The Land of the Rising Sun has more things in common with us in the US than we can imagine. Yes, their history has more pages than ours but that does not mean we can’t share things. Among the things we share there is Thanksgiving Day. Created to celebrate the year’s harvest.
A Little History of Thanksgiving
Having its roots in Britain since the time of the Protestant Reforms, Thanksgiving started as a Catholic holiday. Every religion or cult celebrated the passing of seasons and the wealth of a harvest before winter and this was exactly our holiday’s intention.
The Japanese holiday is actually called Thanksgiving Labor Day. Celebrated annually every November 23rd, it now has the status of National Holiday. Created and established during the American occupation after World War II, to celebrate labor and production as well as to celebrate your peers. People will have festivals and parties celebrating their hard labor. A big difference is the fact that the Thanksgiving dinner is not carried out, so don’t go to Japan expecting to have turkey and gravy!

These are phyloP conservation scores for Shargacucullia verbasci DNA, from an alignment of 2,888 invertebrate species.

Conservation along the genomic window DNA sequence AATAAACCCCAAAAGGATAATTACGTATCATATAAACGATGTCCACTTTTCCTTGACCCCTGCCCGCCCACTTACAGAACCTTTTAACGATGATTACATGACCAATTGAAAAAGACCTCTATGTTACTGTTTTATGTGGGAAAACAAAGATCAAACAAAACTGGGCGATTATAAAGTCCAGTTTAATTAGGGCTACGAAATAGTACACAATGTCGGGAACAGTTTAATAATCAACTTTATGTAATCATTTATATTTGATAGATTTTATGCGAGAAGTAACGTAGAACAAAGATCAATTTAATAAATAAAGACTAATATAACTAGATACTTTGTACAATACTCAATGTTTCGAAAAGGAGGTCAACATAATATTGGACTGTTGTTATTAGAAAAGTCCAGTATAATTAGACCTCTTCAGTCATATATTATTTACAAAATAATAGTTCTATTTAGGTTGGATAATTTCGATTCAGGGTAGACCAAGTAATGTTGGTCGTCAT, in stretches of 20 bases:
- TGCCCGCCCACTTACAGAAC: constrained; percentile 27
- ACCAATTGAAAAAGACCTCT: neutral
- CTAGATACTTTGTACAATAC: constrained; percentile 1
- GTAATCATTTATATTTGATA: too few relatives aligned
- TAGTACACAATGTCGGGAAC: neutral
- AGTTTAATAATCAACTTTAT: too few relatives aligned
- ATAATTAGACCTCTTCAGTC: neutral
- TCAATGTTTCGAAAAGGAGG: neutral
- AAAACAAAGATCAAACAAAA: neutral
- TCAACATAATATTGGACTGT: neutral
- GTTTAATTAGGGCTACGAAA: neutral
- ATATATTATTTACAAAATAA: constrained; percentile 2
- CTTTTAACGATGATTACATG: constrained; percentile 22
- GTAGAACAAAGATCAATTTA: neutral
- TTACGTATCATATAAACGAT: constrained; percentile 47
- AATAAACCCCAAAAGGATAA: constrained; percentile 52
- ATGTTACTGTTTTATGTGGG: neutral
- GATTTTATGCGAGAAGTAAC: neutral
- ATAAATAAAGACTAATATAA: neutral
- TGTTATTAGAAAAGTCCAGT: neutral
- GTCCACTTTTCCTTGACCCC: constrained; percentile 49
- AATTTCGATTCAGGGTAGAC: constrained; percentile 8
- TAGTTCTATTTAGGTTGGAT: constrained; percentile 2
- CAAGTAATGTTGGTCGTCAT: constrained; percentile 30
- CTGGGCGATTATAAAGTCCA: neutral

The Western version of Thanksgiving
The stories defer between the origins of the Canadian and US celebrations. The story behind Thanksgiving in the States is one well known. In 1621 the feast at Plymouth is widely regarded as the first Thanksgiving celebration in honor of the great harvest they had that year. People from southern states will debate this fact and provide their own origin for the holiday. In Canada, on the other hand, there isn’t a clear origin to Thanksgiving. One story says that it wasn’t in celebration of harvest but as a gratitude of surviving the dangerous voyage. On the other hand, French-Canadian tradition does say that it was the settlers way of giving thanks for a good harvest.